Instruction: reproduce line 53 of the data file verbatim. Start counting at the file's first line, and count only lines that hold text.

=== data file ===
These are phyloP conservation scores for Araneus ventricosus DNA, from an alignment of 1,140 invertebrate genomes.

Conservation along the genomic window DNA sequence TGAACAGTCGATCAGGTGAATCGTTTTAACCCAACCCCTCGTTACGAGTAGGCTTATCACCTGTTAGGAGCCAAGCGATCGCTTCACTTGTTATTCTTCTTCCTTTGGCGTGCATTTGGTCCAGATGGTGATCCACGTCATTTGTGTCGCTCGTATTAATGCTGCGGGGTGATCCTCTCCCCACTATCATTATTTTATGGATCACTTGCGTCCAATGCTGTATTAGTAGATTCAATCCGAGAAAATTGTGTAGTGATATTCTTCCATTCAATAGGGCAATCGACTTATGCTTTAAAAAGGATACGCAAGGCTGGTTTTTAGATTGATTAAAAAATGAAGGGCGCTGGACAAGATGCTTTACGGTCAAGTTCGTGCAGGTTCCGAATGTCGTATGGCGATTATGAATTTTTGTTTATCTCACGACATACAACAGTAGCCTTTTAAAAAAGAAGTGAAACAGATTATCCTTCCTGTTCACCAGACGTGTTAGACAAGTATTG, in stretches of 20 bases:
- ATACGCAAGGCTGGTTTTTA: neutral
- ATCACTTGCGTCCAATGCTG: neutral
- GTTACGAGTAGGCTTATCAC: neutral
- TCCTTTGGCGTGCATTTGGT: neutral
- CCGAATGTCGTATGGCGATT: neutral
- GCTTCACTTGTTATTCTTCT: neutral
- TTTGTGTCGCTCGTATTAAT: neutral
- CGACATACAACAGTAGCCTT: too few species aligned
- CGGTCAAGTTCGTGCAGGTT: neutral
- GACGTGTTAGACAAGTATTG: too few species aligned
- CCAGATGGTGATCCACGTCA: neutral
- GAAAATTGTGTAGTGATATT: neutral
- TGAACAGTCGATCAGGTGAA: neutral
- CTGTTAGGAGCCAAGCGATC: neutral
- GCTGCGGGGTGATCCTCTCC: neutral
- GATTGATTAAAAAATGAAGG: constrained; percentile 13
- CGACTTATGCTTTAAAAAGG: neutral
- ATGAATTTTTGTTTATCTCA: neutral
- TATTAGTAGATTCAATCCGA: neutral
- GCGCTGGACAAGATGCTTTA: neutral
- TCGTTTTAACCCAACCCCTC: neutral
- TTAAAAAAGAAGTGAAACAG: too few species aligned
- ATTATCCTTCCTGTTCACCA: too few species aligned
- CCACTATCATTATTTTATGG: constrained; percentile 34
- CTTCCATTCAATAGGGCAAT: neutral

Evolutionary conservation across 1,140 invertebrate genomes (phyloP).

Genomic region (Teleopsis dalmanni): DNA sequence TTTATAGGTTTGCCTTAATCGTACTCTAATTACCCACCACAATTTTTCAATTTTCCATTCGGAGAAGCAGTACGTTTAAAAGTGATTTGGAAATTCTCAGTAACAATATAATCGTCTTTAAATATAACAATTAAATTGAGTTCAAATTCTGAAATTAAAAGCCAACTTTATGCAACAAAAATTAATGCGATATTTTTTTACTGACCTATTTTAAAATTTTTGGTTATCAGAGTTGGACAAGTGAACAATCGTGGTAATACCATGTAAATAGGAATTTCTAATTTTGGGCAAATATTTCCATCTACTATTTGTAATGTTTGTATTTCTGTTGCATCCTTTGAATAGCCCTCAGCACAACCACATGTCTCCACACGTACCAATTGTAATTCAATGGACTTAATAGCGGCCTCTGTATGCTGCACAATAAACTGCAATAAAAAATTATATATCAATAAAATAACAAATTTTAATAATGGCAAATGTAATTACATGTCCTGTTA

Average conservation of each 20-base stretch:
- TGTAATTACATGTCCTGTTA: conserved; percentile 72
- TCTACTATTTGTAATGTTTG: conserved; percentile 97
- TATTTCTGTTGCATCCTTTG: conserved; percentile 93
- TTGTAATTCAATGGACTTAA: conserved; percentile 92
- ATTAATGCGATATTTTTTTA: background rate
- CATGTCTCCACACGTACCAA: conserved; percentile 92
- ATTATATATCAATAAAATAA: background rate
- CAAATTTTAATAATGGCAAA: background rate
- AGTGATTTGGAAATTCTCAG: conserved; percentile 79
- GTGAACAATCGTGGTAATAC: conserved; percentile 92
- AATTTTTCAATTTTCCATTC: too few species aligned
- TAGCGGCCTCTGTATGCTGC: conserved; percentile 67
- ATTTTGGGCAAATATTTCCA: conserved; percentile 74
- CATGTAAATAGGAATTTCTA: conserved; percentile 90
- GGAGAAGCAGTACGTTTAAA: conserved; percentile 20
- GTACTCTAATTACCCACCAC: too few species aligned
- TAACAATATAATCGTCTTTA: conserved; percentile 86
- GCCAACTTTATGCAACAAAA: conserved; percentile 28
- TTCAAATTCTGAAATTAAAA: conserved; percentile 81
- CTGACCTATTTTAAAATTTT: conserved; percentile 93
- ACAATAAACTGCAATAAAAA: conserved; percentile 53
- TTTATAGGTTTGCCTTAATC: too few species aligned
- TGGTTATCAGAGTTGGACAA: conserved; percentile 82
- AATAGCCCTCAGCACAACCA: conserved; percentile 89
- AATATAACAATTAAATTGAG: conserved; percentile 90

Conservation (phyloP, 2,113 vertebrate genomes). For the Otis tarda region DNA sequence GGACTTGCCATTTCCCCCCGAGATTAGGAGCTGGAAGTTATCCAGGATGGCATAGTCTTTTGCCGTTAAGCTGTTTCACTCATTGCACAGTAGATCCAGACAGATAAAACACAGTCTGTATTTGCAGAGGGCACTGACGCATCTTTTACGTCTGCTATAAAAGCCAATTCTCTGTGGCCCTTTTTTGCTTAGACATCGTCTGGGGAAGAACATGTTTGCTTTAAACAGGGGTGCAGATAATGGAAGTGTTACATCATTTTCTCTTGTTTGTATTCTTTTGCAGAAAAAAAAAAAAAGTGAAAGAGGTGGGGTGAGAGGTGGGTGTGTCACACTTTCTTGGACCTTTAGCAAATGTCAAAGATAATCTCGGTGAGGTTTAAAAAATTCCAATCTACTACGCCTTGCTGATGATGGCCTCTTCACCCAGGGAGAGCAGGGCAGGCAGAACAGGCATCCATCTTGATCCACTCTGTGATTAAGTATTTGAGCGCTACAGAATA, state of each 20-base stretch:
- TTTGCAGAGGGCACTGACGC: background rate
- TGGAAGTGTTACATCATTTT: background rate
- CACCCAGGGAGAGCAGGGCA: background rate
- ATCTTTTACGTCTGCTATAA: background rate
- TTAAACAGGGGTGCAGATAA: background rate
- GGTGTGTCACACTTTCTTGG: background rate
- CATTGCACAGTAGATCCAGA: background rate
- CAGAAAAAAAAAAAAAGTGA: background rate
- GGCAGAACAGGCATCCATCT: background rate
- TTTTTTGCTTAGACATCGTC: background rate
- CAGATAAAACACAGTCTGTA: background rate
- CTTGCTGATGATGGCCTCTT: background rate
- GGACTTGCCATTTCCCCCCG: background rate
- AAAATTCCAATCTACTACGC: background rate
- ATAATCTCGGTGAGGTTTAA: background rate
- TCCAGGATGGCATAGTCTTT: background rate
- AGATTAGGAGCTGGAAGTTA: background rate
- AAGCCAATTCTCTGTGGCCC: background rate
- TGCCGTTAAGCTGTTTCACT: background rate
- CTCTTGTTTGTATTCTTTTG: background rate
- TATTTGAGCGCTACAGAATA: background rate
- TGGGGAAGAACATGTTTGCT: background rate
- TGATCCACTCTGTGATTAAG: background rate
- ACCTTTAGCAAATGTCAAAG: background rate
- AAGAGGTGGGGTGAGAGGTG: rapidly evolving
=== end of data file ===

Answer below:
- TGGTTATCAGAGTTGGACAA: conserved; percentile 82